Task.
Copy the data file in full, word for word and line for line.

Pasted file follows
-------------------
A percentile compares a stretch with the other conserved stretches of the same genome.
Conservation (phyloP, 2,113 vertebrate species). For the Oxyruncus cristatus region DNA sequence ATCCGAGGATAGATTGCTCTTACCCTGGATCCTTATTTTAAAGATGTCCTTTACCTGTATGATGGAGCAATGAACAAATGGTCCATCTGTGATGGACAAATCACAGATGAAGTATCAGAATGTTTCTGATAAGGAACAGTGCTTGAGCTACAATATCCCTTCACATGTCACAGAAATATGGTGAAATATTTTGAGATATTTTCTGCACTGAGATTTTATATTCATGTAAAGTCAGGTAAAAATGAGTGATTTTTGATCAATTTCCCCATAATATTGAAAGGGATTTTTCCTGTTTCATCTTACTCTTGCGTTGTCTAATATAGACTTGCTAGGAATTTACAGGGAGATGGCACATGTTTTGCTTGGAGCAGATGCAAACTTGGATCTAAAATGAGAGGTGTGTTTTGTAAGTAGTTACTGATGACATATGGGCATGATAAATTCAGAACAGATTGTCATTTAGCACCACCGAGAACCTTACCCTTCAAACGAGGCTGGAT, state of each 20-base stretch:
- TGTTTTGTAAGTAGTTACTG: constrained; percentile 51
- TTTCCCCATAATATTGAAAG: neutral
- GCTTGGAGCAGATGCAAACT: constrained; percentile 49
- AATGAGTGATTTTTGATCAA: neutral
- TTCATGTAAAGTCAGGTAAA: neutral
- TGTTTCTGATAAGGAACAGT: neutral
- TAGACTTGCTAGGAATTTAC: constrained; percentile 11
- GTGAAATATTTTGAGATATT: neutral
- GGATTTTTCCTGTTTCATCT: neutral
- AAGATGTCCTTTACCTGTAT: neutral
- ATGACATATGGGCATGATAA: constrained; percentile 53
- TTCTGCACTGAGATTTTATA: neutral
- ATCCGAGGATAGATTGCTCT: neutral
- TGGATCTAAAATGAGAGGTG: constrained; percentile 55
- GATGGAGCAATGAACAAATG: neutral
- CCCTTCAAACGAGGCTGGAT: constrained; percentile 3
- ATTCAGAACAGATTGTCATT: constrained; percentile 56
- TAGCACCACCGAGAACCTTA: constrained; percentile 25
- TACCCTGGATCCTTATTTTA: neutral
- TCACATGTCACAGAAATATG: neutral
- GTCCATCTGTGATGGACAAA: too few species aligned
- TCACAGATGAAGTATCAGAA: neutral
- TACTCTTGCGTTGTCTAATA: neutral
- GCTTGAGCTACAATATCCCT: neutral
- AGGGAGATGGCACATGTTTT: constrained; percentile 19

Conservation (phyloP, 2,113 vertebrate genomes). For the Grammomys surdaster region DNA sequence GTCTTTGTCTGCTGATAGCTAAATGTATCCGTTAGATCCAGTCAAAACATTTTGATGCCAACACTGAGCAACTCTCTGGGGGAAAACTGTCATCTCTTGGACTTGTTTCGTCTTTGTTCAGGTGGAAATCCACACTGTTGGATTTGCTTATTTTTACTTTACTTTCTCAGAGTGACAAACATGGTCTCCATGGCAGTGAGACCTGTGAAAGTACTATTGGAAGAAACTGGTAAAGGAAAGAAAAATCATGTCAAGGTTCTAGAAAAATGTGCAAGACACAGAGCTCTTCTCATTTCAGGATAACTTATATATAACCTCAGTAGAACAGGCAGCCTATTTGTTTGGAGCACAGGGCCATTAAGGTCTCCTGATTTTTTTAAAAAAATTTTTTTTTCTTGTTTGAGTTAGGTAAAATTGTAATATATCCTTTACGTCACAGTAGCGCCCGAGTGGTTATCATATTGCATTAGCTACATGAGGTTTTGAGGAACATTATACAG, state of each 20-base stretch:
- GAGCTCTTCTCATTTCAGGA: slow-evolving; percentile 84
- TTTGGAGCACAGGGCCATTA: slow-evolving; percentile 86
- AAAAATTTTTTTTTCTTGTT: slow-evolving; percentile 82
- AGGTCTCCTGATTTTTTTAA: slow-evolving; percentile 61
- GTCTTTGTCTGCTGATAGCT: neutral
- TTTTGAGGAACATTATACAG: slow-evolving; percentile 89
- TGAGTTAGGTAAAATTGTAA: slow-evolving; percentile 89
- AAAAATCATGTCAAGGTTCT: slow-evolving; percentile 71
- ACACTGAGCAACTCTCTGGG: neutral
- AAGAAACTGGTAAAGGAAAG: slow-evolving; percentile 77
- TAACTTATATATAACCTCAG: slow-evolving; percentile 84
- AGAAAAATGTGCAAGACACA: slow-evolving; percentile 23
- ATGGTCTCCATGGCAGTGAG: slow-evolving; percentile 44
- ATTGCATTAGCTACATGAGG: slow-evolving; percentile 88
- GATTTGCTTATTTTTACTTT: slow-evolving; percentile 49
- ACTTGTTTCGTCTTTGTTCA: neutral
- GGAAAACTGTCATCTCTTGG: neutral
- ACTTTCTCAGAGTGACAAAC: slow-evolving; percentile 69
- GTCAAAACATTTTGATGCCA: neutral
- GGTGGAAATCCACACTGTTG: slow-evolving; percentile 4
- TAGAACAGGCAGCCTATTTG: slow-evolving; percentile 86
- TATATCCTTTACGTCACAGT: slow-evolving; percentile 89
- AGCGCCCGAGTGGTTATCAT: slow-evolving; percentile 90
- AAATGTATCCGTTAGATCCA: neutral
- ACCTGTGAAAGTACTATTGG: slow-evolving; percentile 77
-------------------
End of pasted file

A percentile compares a stretch with the other conserved stretches of the same genome.
Conservation (phyloP, 2,113 vertebrate species). For the Oxyruncus cristatus region DNA sequence ATCCGAGGATAGATTGCTCTTACCCTGGATCCTTATTTTAAAGATGTCCTTTACCTGTATGATGGAGCAATGAACAAATGGTCCATCTGTGATGGACAAATCACAGATGAAGTATCAGAATGTTTCTGATAAGGAACAGTGCTTGAGCTACAATATCCCTTCACATGTCACAGAAATATGGTGAAATATTTTGAGATATTTTCTGCACTGAGATTTTATATTCATGTAAAGTCAGGTAAAAATGAGTGATTTTTGATCAATTTCCCCATAATATTGAAAGGGATTTTTCCTGTTTCATCTTACTCTTGCGTTGTCTAATATAGACTTGCTAGGAATTTACAGGGAGATGGCACATGTTTTGCTTGGAGCAGATGCAAACTTGGATCTAAAATGAGAGGTGTGTTTTGTAAGTAGTTACTGATGACATATGGGCATGATAAATTCAGAACAGATTGTCATTTAGCACCACCGAGAACCTTACCCTTCAAACGAGGCTGGAT, state of each 20-base stretch:
- TGTTTTGTAAGTAGTTACTG: constrained; percentile 51
- TTTCCCCATAATATTGAAAG: neutral
- GCTTGGAGCAGATGCAAACT: constrained; percentile 49
- AATGAGTGATTTTTGATCAA: neutral
- TTCATGTAAAGTCAGGTAAA: neutral
- TGTTTCTGATAAGGAACAGT: neutral
- TAGACTTGCTAGGAATTTAC: constrained; percentile 11
- GTGAAATATTTTGAGATATT: neutral
- GGATTTTTCCTGTTTCATCT: neutral
- AAGATGTCCTTTACCTGTAT: neutral
- ATGACATATGGGCATGATAA: constrained; percentile 53
- TTCTGCACTGAGATTTTATA: neutral
- ATCCGAGGATAGATTGCTCT: neutral
- TGGATCTAAAATGAGAGGTG: constrained; percentile 55
- GATGGAGCAATGAACAAATG: neutral
- CCCTTCAAACGAGGCTGGAT: constrained; percentile 3
- ATTCAGAACAGATTGTCATT: constrained; percentile 56
- TAGCACCACCGAGAACCTTA: constrained; percentile 25
- TACCCTGGATCCTTATTTTA: neutral
- TCACATGTCACAGAAATATG: neutral
- GTCCATCTGTGATGGACAAA: too few species aligned
- TCACAGATGAAGTATCAGAA: neutral
- TACTCTTGCGTTGTCTAATA: neutral
- GCTTGAGCTACAATATCCCT: neutral
- AGGGAGATGGCACATGTTTT: constrained; percentile 19

Conservation (phyloP, 2,113 vertebrate genomes). For the Grammomys surdaster region DNA sequence GTCTTTGTCTGCTGATAGCTAAATGTATCCGTTAGATCCAGTCAAAACATTTTGATGCCAACACTGAGCAACTCTCTGGGGGAAAACTGTCATCTCTTGGACTTGTTTCGTCTTTGTTCAGGTGGAAATCCACACTGTTGGATTTGCTTATTTTTACTTTACTTTCTCAGAGTGACAAACATGGTCTCCATGGCAGTGAGACCTGTGAAAGTACTATTGGAAGAAACTGGTAAAGGAAAGAAAAATCATGTCAAGGTTCTAGAAAAATGTGCAAGACACAGAGCTCTTCTCATTTCAGGATAACTTATATATAACCTCAGTAGAACAGGCAGCCTATTTGTTTGGAGCACAGGGCCATTAAGGTCTCCTGATTTTTTTAAAAAAATTTTTTTTTCTTGTTTGAGTTAGGTAAAATTGTAATATATCCTTTACGTCACAGTAGCGCCCGAGTGGTTATCATATTGCATTAGCTACATGAGGTTTTGAGGAACATTATACAG, state of each 20-base stretch:
- GAGCTCTTCTCATTTCAGGA: slow-evolving; percentile 84
- TTTGGAGCACAGGGCCATTA: slow-evolving; percentile 86
- AAAAATTTTTTTTTCTTGTT: slow-evolving; percentile 82
- AGGTCTCCTGATTTTTTTAA: slow-evolving; percentile 61
- GTCTTTGTCTGCTGATAGCT: neutral
- TTTTGAGGAACATTATACAG: slow-evolving; percentile 89
- TGAGTTAGGTAAAATTGTAA: slow-evolving; percentile 89
- AAAAATCATGTCAAGGTTCT: slow-evolving; percentile 71
- ACACTGAGCAACTCTCTGGG: neutral
- AAGAAACTGGTAAAGGAAAG: slow-evolving; percentile 77
- TAACTTATATATAACCTCAG: slow-evolving; percentile 84
- AGAAAAATGTGCAAGACACA: slow-evolving; percentile 23
- ATGGTCTCCATGGCAGTGAG: slow-evolving; percentile 44
- ATTGCATTAGCTACATGAGG: slow-evolving; percentile 88
- GATTTGCTTATTTTTACTTT: slow-evolving; percentile 49
- ACTTGTTTCGTCTTTGTTCA: neutral
- GGAAAACTGTCATCTCTTGG: neutral
- ACTTTCTCAGAGTGACAAAC: slow-evolving; percentile 69
- GTCAAAACATTTTGATGCCA: neutral
- GGTGGAAATCCACACTGTTG: slow-evolving; percentile 4
- TAGAACAGGCAGCCTATTTG: slow-evolving; percentile 86
- TATATCCTTTACGTCACAGT: slow-evolving; percentile 89
- AGCGCCCGAGTGGTTATCAT: slow-evolving; percentile 90
- AAATGTATCCGTTAGATCCA: neutral
- ACCTGTGAAAGTACTATTGG: slow-evolving; percentile 77